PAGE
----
FIG. 4( a) is a block diagram showing the mode-2 graphic equalizer.

In mode 2, the control portion 4 in FIG. 1 has the creation control function. This function divides 31 filters in the signal processing portion 2 into two sets each composed of 15 filters, i.e., filters 21 1 through 21 15 and filters 21 16 through 21 30, to implement two graphic equalizers GEQ1 and GEQ2. The residual filter 21 31 is unused.

The digital mixer can be used to insert the two graphic equalizers GEQ1 and GEQ2 into any channels in the input or output channel and independently control the graphic equalizers from each other.

In this example, the total number of digital filters, i.e., 15, is smaller than the total number of bands, i.e., 31. Consequently, the filters are dynamically assigned to the active bands.

The control portion 4 in FIG. 1 has the assignment function. This function at least assigns 15 filters of each of the created graphic equalizers GEQ1 and GEQ2 to bands provided with levels other than the reference level through the use of the fader control devices 14 1 through 14 31.

FIGS. 4( b) and 4(c) are explanatory diagrams of correspondence tables indicating filter AF(x) assigned to band x (fader control device 14 x) in the graphic equalizers GEQ1 and GEQ2, respectively.

In the following description, variable x (x=1 through 31) is used to specify fader control device 14 x corresponding to band x. Function AF(x) (Assigned Filter AF (x)=1 through 15) is used to specify a filter corresponding to band x.

Even when filter AF(x) is assigned to band X that is specified with the reference level by fader control device 14 x, the transfer function for that filter just needs to be set to 1 (a through state). No filter needs to be assigned.

For example, the fader control devices 14 4, 14 5, . . . , 14 29, and 14 30 specify levels other than the reference level. Only for these fader control devices, corresponding bands 4, 5, . . . , 29, and 30 are assigned to any filter AF(x)=1, 2, . . . , 13, and 14, for example. Bands can be assigned to any filters (i.e., unused filters) that are not assigned to the bands indicating levels other than the reference level.

AF(x)=0 is assumed for band x specifying the reference level to indicate that no filter is assigned.

When an unused filter is available, it may be assigned to the band provided with the reference level until this filter becomes necessary.

To implement the above-mentioned assignment function, the control portion 4 stores the correspondence tables in FIGS. 4( b) and 4(c) in current memory of RAM (Random Access Memory).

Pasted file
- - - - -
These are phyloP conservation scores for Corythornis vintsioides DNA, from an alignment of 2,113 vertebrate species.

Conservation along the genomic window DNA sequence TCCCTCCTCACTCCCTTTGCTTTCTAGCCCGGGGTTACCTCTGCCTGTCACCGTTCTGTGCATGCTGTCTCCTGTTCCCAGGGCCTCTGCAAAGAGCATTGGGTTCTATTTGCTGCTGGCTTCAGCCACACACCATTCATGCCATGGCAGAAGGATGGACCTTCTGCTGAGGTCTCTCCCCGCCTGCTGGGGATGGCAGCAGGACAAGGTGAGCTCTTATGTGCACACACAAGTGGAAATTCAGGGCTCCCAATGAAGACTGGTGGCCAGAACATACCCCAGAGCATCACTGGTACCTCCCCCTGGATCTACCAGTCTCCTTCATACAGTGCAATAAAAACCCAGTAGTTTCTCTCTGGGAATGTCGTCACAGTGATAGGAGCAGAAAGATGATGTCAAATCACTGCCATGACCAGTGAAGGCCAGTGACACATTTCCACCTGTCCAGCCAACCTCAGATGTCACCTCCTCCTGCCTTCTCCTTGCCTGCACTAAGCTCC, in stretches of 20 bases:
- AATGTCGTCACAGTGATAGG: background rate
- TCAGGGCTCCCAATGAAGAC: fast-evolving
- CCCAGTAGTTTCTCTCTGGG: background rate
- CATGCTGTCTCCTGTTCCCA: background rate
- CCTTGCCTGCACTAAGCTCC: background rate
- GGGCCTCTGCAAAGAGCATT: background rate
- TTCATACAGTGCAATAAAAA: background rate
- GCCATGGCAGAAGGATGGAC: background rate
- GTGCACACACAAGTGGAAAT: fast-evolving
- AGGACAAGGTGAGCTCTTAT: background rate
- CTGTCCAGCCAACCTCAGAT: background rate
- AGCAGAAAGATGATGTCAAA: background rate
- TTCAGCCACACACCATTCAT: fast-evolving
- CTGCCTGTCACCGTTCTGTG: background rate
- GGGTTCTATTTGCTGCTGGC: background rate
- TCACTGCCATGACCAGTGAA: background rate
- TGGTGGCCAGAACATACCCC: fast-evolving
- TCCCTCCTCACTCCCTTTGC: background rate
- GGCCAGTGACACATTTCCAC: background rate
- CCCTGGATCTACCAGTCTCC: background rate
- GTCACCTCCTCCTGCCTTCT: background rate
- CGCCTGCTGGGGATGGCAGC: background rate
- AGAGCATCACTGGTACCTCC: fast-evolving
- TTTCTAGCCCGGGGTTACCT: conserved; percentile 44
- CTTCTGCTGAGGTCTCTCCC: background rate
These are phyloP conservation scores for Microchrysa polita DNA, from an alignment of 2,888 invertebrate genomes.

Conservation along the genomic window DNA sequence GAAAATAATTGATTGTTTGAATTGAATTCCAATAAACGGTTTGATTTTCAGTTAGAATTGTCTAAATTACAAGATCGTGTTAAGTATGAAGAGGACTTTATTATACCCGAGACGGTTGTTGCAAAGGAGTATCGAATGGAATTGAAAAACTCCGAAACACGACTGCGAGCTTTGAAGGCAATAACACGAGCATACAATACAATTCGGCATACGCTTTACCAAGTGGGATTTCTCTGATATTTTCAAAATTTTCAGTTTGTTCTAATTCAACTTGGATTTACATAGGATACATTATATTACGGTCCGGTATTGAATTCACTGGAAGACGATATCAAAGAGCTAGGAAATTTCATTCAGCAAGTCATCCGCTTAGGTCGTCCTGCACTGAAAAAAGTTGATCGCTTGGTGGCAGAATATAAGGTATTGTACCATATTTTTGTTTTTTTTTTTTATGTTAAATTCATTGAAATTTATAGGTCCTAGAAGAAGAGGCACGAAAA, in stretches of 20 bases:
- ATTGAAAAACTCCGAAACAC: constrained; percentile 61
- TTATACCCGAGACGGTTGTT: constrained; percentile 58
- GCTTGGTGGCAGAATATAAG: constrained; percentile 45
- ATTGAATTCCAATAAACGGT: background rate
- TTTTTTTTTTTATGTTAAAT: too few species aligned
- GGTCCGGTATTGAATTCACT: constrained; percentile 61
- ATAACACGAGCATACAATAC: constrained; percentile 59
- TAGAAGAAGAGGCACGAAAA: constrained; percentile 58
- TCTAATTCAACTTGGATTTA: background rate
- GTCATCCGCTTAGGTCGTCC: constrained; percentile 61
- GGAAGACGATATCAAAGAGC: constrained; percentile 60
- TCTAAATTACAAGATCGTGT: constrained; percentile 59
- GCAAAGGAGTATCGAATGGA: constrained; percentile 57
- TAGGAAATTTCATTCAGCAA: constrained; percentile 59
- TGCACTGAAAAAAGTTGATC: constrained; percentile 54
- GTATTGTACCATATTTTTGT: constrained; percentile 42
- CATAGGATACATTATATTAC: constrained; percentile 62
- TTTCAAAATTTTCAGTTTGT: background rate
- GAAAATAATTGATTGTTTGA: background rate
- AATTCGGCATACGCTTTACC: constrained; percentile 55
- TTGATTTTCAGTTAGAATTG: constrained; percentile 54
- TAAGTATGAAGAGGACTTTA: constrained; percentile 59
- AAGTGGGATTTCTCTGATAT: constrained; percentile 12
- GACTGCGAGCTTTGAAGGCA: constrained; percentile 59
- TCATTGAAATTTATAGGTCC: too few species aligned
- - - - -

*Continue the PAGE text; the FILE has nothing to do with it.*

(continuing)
Instead of the above-mentioned correspondence table, it may be preferable to use a correspondence table indicating band x (fader control device 14 x) assigned to each filter AF(x)=1 through 15. In this case, it just needs to assume band x=0 for unused filter AF(x).

The control portion 4 has the characteristic control function to control the signal processing portion 2 as follows. The corresponding control devices 14 4, 14 5, . . . , 14 29, and 14 30 are used to assign the filters 21 4, 21 5, . . . , 21 29, and 21 30 with the bands 4, 5, . . . , 29, and 30 indicating levels other than the reference level. These filters are set to specified levels corresponding to the bands. When unassigned filters remain, transfer function=1 is assumed for these filters to hold the through state.

To implement the above-mentioned characteristic control function, the mode-2 control portion 4 obtains a parameter value corresponding to the level value of band x assigned to the filter AF(x) (AF(x)=1 through 15) for each of the graphic equalizers GEQ1 and GEQ2. The control portion 4 stores the parameter value in the current memory and transfers the parameter value to the signal processing portion 2 for control.

According to the example in FIG. 9( d), coefficient 1 is supplied to the coefficient multiplier 103 and coefficient 0 is supplied to the other coefficient multipliers 104, 105, 109, and 110 for a filter that corresponds to the band set to the reference level and that is placed in the through state.

By modifying the microprogram, the DSP to implement the signal processing portion 2 can create any number of filters. Any of these filters can be connected to implement any number of graphic equalizers.

In modes 1 and 2, the same algorithm is used for individual filter processes performed by the signal processing portion 2. Different filters are used to receive input signals and extract signal outputs. What is necessary is only to change wire connections between the filters. Accordingly, modes 1 and 2 use the same microprogram itself for the filter processes.

According to the above-mentioned description, the filters are permanently assigned to all bands in mode 1 similarly to the conventional technology. Therefore, the assignment process is simple. However, similarly to mode 2, an unassigned filter may be assigned to a given band each time the band is supplied with a level other than the reference level. Even when that band is returned to the reference level thereafter, sufficient filters are available in mode 1. It is needless to release the assignment just by providing the characteristic control that set the assigned filters to the reference level